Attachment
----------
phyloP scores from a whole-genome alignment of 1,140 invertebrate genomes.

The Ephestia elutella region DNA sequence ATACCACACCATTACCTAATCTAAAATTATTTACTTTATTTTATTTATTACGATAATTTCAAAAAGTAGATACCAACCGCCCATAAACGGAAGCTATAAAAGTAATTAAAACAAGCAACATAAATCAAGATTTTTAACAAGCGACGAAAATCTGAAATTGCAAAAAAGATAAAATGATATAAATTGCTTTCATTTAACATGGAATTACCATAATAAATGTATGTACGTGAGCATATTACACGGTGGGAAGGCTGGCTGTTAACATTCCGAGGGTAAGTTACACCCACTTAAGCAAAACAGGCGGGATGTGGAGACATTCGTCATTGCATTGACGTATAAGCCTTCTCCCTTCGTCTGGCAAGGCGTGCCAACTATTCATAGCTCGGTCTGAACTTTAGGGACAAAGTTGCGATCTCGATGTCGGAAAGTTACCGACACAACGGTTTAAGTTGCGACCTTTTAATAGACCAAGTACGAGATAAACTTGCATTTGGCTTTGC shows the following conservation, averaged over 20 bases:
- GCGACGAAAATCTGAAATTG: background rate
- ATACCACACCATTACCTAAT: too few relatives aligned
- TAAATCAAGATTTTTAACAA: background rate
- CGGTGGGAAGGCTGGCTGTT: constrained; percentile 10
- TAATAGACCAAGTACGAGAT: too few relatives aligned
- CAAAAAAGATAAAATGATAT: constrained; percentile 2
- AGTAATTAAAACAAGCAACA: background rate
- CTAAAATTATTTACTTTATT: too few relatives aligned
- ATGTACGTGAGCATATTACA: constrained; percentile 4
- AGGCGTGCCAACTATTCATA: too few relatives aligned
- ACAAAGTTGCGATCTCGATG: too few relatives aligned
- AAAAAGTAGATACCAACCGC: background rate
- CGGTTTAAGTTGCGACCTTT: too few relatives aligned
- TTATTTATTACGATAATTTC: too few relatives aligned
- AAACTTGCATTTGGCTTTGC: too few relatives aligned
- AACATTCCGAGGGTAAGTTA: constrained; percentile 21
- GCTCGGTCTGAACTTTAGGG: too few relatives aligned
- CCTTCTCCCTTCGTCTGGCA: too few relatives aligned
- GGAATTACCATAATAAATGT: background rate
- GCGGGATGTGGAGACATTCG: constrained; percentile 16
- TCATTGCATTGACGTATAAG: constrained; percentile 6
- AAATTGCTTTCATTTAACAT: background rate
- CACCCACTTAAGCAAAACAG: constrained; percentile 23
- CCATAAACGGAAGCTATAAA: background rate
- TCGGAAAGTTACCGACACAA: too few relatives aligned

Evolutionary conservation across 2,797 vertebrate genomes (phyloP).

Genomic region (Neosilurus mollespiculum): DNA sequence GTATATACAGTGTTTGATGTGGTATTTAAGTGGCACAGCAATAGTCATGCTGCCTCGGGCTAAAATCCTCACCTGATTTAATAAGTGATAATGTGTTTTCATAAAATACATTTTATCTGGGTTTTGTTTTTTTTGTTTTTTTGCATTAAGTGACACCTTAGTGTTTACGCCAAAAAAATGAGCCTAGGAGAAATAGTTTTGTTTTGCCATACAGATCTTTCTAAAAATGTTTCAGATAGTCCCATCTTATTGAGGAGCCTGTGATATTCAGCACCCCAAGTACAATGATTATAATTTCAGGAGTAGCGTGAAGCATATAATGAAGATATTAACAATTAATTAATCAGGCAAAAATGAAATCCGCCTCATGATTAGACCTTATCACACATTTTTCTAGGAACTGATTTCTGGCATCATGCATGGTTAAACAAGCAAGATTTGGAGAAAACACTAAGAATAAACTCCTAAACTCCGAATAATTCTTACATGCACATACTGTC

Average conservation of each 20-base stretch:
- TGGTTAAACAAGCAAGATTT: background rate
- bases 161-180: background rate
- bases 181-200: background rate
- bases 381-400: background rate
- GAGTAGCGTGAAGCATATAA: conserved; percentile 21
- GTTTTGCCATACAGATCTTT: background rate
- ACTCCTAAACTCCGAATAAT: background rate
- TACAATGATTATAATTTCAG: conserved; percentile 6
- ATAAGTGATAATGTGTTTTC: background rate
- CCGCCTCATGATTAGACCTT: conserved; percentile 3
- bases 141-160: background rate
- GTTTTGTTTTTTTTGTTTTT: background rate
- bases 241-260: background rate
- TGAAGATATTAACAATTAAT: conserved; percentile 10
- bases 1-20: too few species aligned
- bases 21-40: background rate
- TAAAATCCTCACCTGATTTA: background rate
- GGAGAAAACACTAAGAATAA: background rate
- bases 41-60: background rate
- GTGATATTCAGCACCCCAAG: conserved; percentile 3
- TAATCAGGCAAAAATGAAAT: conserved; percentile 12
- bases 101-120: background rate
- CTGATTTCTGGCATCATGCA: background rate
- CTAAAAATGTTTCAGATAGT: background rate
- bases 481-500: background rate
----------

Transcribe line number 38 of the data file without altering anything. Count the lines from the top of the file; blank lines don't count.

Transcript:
- TACAATGATTATAATTTCAG: conserved; percentile 6